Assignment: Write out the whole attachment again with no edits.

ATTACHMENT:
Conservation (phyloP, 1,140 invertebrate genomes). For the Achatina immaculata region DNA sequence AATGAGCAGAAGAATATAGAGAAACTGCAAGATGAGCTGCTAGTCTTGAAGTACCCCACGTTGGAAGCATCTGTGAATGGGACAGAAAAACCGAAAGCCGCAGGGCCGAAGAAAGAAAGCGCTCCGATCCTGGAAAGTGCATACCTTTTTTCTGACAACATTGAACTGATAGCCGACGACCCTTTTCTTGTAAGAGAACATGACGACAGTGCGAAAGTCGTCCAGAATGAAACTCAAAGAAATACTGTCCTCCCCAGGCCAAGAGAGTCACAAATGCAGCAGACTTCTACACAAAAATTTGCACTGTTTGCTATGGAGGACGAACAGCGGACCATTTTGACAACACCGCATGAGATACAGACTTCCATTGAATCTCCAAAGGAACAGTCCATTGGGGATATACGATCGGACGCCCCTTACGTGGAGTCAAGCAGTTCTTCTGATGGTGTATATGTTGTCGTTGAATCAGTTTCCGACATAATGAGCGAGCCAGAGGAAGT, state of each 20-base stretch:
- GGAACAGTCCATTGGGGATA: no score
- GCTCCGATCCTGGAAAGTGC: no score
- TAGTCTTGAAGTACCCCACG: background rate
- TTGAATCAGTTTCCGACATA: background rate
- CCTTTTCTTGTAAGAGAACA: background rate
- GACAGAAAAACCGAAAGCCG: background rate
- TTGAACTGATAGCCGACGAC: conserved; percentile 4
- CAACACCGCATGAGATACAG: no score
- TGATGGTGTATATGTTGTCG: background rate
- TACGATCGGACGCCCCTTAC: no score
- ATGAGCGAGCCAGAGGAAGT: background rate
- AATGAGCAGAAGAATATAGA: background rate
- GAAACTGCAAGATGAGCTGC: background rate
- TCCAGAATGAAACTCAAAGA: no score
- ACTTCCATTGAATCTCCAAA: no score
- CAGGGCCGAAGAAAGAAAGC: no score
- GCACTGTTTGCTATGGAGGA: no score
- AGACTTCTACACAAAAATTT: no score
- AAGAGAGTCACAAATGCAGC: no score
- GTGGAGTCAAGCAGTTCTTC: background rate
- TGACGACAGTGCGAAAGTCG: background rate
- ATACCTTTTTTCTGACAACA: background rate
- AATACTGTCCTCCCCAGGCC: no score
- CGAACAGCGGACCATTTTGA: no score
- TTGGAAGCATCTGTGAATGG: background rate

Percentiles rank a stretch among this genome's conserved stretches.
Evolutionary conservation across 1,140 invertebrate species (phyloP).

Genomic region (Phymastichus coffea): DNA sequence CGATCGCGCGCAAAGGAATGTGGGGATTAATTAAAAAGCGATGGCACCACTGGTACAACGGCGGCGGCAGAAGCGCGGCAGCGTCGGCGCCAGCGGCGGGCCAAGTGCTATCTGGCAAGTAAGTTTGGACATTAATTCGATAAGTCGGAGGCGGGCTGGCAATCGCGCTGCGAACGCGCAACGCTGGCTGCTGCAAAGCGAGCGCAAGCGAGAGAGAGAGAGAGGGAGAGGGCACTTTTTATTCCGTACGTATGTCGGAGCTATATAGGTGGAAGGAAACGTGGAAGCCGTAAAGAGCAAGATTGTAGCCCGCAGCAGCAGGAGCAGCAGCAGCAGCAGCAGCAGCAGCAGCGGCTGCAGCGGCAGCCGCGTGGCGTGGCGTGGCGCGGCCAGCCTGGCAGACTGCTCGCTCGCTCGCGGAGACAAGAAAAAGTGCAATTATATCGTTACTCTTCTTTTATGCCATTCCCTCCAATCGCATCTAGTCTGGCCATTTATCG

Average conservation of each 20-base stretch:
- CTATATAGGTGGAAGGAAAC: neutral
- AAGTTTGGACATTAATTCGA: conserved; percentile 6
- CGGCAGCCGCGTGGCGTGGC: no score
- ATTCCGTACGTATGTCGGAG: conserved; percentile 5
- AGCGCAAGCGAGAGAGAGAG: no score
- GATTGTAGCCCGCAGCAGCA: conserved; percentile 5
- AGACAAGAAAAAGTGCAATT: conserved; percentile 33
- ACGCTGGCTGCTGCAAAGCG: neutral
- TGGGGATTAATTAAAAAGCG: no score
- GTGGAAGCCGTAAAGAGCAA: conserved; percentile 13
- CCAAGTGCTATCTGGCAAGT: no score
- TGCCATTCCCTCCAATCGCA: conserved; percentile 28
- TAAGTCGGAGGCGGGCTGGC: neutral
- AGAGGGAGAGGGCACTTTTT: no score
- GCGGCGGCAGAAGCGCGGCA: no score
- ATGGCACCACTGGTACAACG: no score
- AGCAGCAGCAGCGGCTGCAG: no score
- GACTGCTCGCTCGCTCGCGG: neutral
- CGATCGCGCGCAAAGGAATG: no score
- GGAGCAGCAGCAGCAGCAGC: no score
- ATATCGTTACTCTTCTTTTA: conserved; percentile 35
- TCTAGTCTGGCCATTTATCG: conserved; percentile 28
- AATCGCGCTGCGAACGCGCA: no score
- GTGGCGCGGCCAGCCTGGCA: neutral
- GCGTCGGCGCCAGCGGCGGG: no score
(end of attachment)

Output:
Conservation (phyloP, 1,140 invertebrate genomes). For the Achatina immaculata region DNA sequence AATGAGCAGAAGAATATAGAGAAACTGCAAGATGAGCTGCTAGTCTTGAAGTACCCCACGTTGGAAGCATCTGTGAATGGGACAGAAAAACCGAAAGCCGCAGGGCCGAAGAAAGAAAGCGCTCCGATCCTGGAAAGTGCATACCTTTTTTCTGACAACATTGAACTGATAGCCGACGACCCTTTTCTTGTAAGAGAACATGACGACAGTGCGAAAGTCGTCCAGAATGAAACTCAAAGAAATACTGTCCTCCCCAGGCCAAGAGAGTCACAAATGCAGCAGACTTCTACACAAAAATTTGCACTGTTTGCTATGGAGGACGAACAGCGGACCATTTTGACAACACCGCATGAGATACAGACTTCCATTGAATCTCCAAAGGAACAGTCCATTGGGGATATACGATCGGACGCCCCTTACGTGGAGTCAAGCAGTTCTTCTGATGGTGTATATGTTGTCGTTGAATCAGTTTCCGACATAATGAGCGAGCCAGAGGAAGT, state of each 20-base stretch:
- GGAACAGTCCATTGGGGATA: no score
- GCTCCGATCCTGGAAAGTGC: no score
- TAGTCTTGAAGTACCCCACG: background rate
- TTGAATCAGTTTCCGACATA: background rate
- CCTTTTCTTGTAAGAGAACA: background rate
- GACAGAAAAACCGAAAGCCG: background rate
- TTGAACTGATAGCCGACGAC: conserved; percentile 4
- CAACACCGCATGAGATACAG: no score
- TGATGGTGTATATGTTGTCG: background rate
- TACGATCGGACGCCCCTTAC: no score
- ATGAGCGAGCCAGAGGAAGT: background rate
- AATGAGCAGAAGAATATAGA: background rate
- GAAACTGCAAGATGAGCTGC: background rate
- TCCAGAATGAAACTCAAAGA: no score
- ACTTCCATTGAATCTCCAAA: no score
- CAGGGCCGAAGAAAGAAAGC: no score
- GCACTGTTTGCTATGGAGGA: no score
- AGACTTCTACACAAAAATTT: no score
- AAGAGAGTCACAAATGCAGC: no score
- GTGGAGTCAAGCAGTTCTTC: background rate
- TGACGACAGTGCGAAAGTCG: background rate
- ATACCTTTTTTCTGACAACA: background rate
- AATACTGTCCTCCCCAGGCC: no score
- CGAACAGCGGACCATTTTGA: no score
- TTGGAAGCATCTGTGAATGG: background rate

Percentiles rank a stretch among this genome's conserved stretches.
Evolutionary conservation across 1,140 invertebrate species (phyloP).

Genomic region (Phymastichus coffea): DNA sequence CGATCGCGCGCAAAGGAATGTGGGGATTAATTAAAAAGCGATGGCACCACTGGTACAACGGCGGCGGCAGAAGCGCGGCAGCGTCGGCGCCAGCGGCGGGCCAAGTGCTATCTGGCAAGTAAGTTTGGACATTAATTCGATAAGTCGGAGGCGGGCTGGCAATCGCGCTGCGAACGCGCAACGCTGGCTGCTGCAAAGCGAGCGCAAGCGAGAGAGAGAGAGAGGGAGAGGGCACTTTTTATTCCGTACGTATGTCGGAGCTATATAGGTGGAAGGAAACGTGGAAGCCGTAAAGAGCAAGATTGTAGCCCGCAGCAGCAGGAGCAGCAGCAGCAGCAGCAGCAGCAGCAGCGGCTGCAGCGGCAGCCGCGTGGCGTGGCGTGGCGCGGCCAGCCTGGCAGACTGCTCGCTCGCTCGCGGAGACAAGAAAAAGTGCAATTATATCGTTACTCTTCTTTTATGCCATTCCCTCCAATCGCATCTAGTCTGGCCATTTATCG

Average conservation of each 20-base stretch:
- CTATATAGGTGGAAGGAAAC: neutral
- AAGTTTGGACATTAATTCGA: conserved; percentile 6
- CGGCAGCCGCGTGGCGTGGC: no score
- ATTCCGTACGTATGTCGGAG: conserved; percentile 5
- AGCGCAAGCGAGAGAGAGAG: no score
- GATTGTAGCCCGCAGCAGCA: conserved; percentile 5
- AGACAAGAAAAAGTGCAATT: conserved; percentile 33
- ACGCTGGCTGCTGCAAAGCG: neutral
- TGGGGATTAATTAAAAAGCG: no score
- GTGGAAGCCGTAAAGAGCAA: conserved; percentile 13
- CCAAGTGCTATCTGGCAAGT: no score
- TGCCATTCCCTCCAATCGCA: conserved; percentile 28
- TAAGTCGGAGGCGGGCTGGC: neutral
- AGAGGGAGAGGGCACTTTTT: no score
- GCGGCGGCAGAAGCGCGGCA: no score
- ATGGCACCACTGGTACAACG: no score
- AGCAGCAGCAGCGGCTGCAG: no score
- GACTGCTCGCTCGCTCGCGG: neutral
- CGATCGCGCGCAAAGGAATG: no score
- GGAGCAGCAGCAGCAGCAGC: no score
- ATATCGTTACTCTTCTTTTA: conserved; percentile 35
- TCTAGTCTGGCCATTTATCG: conserved; percentile 28
- AATCGCGCTGCGAACGCGCA: no score
- GTGGCGCGGCCAGCCTGGCA: neutral
- GCGTCGGCGCCAGCGGCGGG: no score